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Kohli is not the villain in the Kumble controversy


Virat_Kohli_Anil_Kumble_coach_India_CricketThese aren’t very good times for Indian cricket. The Indian team hadn’t even recovered from their humiliating loss to the much lower-ranked Pakistan in the recently concluded Champions Trophy in England, before news came in a few days back that Anil Kumble, the team’s Head Coach, had resigned from his post.

From the past few weeks there had been reports in the media that all was not well between Kumble and captain Virat Kohli. These rumors were finally confirmed as Kumble tendered his resignation from the coach’s post. And what did even more damage was what he wrote in his resignation letter: “... I was informed for the first time yesterday by the BCCI that the captain had reservations with my style and about my continuing as the head coach. I was surprised since I had always respected the role boundaries between the captain and coach.”

These comments did serious harm to the image of Kohli the captain. People, who were already seething with India’s embarrassing loss in the Champions Trophy final, have found a new reason to bash the Indian captain. Kohli, who has always been seen as this brash and outspoken person, is now being blamed for behaving immaturely and forcing a venerable person like Kumble to quit from the coach’s role.

From ex-cricketers and other sportspersons to the social media evangelists, Kohli is currently being thoroughly vilified for bringing Indian cricket to this unfortunate situation.

But is this wholesale criticism justified? Without even listening to Virat’s side of the story and without knowing exactly why the Indian captain might have been uncomfortable with the coach, it is really unfair to judge and denounce Kohli and make him the villain in this issue.

Two sides of a story

Rifts between the coach and the captain are not new in Indian cricket. Perhaps the most infamous one was the Greg Chappell-Sourav Ganguly saga. Back then, the entire nation had unified in supporting Sourav Ganguly, who was seen as the victim of Chappell’s nefarious plans for Indian cricket.

Today, however, it is the captain who is being perceived as the villain. Why, though? Had India won that final game against Pakistan to clinch the Champions Trophy, and had Kumble resigned after that, would the reactions still be the same? And instead of Kumble, had Virat Kohli offered his resignation today, citing how uncomfortable he was with the coach, what would have the reactions been then?

The thing is, the general public will never know the truth. What happened inside the dressing room to cause this rift between two of India’s biggest legends will never come out. So it is unwise to blame only one party for it.

Anil Kumble is undoubtedly one of the finest servants of the game in the country and has an excellent demeanor. But does that automatically qualify him as the perfect coach as well? Handling Indian cricket and its players is not an easy job. So how can we be so sure that the players in the dressing room were not comfortable with Kumble’s style of work?

There have been reports, after all, saying that Kumble adopted an authoritarian approach and was quite rigid. Two senior cricketers, who have worked with Kumble in the IPL, have stated that he can be ‘difficult’ at times. Then there have also been claims that Kumble did not like to be told he was in the wrong.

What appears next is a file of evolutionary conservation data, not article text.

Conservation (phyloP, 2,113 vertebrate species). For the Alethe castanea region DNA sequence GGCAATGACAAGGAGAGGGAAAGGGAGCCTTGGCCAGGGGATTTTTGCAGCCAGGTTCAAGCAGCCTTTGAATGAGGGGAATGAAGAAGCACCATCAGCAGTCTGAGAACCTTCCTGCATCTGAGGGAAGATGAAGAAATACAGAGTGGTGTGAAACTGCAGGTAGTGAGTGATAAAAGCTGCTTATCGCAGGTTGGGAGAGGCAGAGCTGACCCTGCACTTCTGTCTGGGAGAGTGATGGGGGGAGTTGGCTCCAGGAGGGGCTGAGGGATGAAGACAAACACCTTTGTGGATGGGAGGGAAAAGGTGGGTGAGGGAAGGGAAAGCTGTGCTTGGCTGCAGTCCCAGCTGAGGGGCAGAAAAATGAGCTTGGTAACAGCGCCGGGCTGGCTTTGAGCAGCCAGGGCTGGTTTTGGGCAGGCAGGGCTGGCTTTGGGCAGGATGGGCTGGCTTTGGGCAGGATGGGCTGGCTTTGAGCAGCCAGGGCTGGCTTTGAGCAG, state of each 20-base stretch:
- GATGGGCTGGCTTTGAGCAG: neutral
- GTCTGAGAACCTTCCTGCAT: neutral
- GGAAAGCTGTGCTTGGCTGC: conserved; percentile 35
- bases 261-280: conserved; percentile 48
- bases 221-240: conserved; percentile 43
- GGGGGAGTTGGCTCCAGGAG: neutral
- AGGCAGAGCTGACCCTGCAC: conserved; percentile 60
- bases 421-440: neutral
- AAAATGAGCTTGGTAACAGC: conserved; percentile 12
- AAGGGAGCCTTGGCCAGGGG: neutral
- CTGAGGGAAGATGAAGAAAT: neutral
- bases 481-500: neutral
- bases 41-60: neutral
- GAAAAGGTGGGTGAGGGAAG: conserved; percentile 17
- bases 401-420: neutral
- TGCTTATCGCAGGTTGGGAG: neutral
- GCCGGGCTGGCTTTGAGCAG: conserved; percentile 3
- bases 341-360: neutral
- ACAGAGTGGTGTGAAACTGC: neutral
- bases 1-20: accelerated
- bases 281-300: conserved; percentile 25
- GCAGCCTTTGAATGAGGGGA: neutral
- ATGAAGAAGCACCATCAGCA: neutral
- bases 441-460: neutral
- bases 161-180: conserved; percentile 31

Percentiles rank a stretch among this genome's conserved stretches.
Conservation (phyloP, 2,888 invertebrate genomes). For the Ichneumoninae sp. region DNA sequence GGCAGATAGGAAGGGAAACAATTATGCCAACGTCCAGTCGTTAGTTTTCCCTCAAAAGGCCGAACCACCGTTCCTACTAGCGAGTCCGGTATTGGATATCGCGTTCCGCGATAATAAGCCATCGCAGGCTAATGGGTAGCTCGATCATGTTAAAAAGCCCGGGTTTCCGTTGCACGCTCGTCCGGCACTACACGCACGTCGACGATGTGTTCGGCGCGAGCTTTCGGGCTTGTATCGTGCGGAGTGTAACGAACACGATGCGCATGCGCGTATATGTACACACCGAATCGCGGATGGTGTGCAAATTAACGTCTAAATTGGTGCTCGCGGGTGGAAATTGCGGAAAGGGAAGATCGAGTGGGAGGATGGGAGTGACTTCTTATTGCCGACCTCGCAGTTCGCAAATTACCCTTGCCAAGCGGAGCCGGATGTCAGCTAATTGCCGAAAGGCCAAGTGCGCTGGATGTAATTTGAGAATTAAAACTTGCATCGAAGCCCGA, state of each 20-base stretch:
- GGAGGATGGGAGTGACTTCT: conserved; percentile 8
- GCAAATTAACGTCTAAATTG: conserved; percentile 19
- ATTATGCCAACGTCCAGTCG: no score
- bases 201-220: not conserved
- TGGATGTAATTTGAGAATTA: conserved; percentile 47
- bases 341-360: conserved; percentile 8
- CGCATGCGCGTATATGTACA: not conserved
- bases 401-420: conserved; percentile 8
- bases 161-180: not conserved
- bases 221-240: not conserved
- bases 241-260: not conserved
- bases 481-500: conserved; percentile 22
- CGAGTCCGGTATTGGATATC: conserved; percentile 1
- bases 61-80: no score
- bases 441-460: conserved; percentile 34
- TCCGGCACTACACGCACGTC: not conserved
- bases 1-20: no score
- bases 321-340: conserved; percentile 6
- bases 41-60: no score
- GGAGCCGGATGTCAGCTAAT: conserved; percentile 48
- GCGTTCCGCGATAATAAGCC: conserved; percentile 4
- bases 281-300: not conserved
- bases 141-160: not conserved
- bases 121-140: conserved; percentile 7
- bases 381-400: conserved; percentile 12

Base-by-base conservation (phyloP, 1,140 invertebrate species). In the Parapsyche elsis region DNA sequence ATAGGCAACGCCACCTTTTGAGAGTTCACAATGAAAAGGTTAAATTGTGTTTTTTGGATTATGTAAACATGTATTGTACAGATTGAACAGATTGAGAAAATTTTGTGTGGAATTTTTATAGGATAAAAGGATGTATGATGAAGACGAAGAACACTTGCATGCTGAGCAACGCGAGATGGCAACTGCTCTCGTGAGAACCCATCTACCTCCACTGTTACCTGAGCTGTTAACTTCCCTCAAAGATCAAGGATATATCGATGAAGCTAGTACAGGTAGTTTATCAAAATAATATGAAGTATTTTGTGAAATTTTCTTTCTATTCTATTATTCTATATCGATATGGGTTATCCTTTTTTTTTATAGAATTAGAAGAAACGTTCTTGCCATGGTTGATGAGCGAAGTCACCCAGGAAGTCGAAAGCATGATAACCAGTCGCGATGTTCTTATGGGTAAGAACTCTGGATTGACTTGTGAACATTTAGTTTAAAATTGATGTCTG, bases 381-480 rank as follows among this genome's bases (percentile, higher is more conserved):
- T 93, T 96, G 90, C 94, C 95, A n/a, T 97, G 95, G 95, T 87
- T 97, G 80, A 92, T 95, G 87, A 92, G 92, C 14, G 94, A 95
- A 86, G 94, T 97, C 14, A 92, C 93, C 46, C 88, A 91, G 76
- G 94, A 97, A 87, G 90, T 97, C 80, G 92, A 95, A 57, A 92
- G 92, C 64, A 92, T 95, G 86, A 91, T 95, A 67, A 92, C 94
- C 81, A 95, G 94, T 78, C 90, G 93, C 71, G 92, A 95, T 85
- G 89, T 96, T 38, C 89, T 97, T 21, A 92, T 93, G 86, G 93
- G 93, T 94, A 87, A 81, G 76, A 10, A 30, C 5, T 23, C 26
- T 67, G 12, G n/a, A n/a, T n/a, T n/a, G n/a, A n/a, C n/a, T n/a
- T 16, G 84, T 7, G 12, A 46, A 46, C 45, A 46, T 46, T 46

These claims are, of course, unsubstantiated, and cannot be taken as the truth. The same applies to the perception that it was Kohli who was being arrogant and churlish and forced Kumble to resign. For all we know, he may well have been backing some of the other players of the team who might have had an issue with the coach.

And even if Kohli did have some problems with the coach, doesn’t he have the right to feel so? He is, after all, the captain of the team across all formats and the captain is the most consequential member of a team in cricket. So, if the captain is not bonding well with the coach and has his players backing him for the same, why should that be seen as insolence?

Looking ahead

One does not mean to imply that Virat Kohli is beyond any criticism and should not be condemned for any wrongdoing. But in this particular case, where we are still unaware of the details from his end, we should not jump to conclusions and chastise him for the split with the coach.

There have been numerous instances in sports where even the best of minds have come together and failed to work it out. Kumble and Kohli, while having the best interests for the team, might not have been able to achieve common ground for the way ahead. And since Kohli is likely to be the leader of the team for some time to come, it was only logical that Kumble step back and allow someone else to take things forward who can have a better bonding with the captain.

And one must not forget that much like Kumble, Kohli too is an extremely passionate cricketer and wears his heart on his sleeve for the country. It is silly, hence, to assume that Kohli would put his own interests above the team just to force Kumble out.

In his resignation letter, Kumble has said, "Though the BCCI attempted to resolve the misunderstandings between the captain and me, it was apparent that the partnership was untenable and therefore I believe it is best for me to move on.”

So while Kumble has already moved on, it is time the armchair critics in India, too, do the same. For the sake of Indian cricket, which is going through some tough times at present, it is imperative to not find conspiracy theories and not enforce blame without any sound evidence. Accepting the reality without so much bitterness and allowing time to take its course is the only way ahead in this case.


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